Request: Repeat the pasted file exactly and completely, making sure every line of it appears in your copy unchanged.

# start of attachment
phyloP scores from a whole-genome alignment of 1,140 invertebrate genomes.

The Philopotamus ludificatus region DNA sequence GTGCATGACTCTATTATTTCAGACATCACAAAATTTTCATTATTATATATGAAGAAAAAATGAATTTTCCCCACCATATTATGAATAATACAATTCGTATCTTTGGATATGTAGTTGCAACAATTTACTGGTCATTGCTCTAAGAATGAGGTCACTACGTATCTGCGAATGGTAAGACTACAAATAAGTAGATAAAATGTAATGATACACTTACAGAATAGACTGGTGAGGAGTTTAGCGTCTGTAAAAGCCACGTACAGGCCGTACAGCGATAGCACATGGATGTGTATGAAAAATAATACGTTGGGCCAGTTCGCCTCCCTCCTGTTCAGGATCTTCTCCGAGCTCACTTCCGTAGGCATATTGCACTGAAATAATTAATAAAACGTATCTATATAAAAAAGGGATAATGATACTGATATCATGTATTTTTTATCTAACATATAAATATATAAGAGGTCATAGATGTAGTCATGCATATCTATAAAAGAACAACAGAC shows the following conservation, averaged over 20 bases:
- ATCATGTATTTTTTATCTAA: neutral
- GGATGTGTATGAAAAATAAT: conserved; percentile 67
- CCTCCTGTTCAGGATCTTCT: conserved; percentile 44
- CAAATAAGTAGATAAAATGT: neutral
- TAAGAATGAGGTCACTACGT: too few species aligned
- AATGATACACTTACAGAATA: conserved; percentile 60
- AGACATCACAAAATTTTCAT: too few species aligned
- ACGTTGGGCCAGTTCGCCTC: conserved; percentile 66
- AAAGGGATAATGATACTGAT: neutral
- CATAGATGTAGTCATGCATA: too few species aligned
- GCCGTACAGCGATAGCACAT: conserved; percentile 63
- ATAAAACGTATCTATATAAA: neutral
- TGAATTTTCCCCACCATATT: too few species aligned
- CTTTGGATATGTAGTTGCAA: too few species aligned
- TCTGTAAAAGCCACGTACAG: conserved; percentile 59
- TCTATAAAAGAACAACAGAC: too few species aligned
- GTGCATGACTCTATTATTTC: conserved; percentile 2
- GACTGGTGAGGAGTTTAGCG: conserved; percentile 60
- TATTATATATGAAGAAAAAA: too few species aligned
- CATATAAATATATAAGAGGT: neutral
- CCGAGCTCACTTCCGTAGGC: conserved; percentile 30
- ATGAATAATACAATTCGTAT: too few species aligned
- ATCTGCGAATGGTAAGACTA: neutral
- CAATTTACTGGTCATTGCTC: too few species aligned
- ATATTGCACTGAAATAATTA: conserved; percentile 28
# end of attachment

phyloP scores from a whole-genome alignment of 1,140 invertebrate genomes.

The Philopotamus ludificatus region DNA sequence GTGCATGACTCTATTATTTCAGACATCACAAAATTTTCATTATTATATATGAAGAAAAAATGAATTTTCCCCACCATATTATGAATAATACAATTCGTATCTTTGGATATGTAGTTGCAACAATTTACTGGTCATTGCTCTAAGAATGAGGTCACTACGTATCTGCGAATGGTAAGACTACAAATAAGTAGATAAAATGTAATGATACACTTACAGAATAGACTGGTGAGGAGTTTAGCGTCTGTAAAAGCCACGTACAGGCCGTACAGCGATAGCACATGGATGTGTATGAAAAATAATACGTTGGGCCAGTTCGCCTCCCTCCTGTTCAGGATCTTCTCCGAGCTCACTTCCGTAGGCATATTGCACTGAAATAATTAATAAAACGTATCTATATAAAAAAGGGATAATGATACTGATATCATGTATTTTTTATCTAACATATAAATATATAAGAGGTCATAGATGTAGTCATGCATATCTATAAAAGAACAACAGAC shows the following conservation, averaged over 20 bases:
- ATCATGTATTTTTTATCTAA: neutral
- GGATGTGTATGAAAAATAAT: conserved; percentile 67
- CCTCCTGTTCAGGATCTTCT: conserved; percentile 44
- CAAATAAGTAGATAAAATGT: neutral
- TAAGAATGAGGTCACTACGT: too few species aligned
- AATGATACACTTACAGAATA: conserved; percentile 60
- AGACATCACAAAATTTTCAT: too few species aligned
- ACGTTGGGCCAGTTCGCCTC: conserved; percentile 66
- AAAGGGATAATGATACTGAT: neutral
- CATAGATGTAGTCATGCATA: too few species aligned
- GCCGTACAGCGATAGCACAT: conserved; percentile 63
- ATAAAACGTATCTATATAAA: neutral
- TGAATTTTCCCCACCATATT: too few species aligned
- CTTTGGATATGTAGTTGCAA: too few species aligned
- TCTGTAAAAGCCACGTACAG: conserved; percentile 59
- TCTATAAAAGAACAACAGAC: too few species aligned
- GTGCATGACTCTATTATTTC: conserved; percentile 2
- GACTGGTGAGGAGTTTAGCG: conserved; percentile 60
- TATTATATATGAAGAAAAAA: too few species aligned
- CATATAAATATATAAGAGGT: neutral
- CCGAGCTCACTTCCGTAGGC: conserved; percentile 30
- ATGAATAATACAATTCGTAT: too few species aligned
- ATCTGCGAATGGTAAGACTA: neutral
- CAATTTACTGGTCATTGCTC: too few species aligned
- ATATTGCACTGAAATAATTA: conserved; percentile 28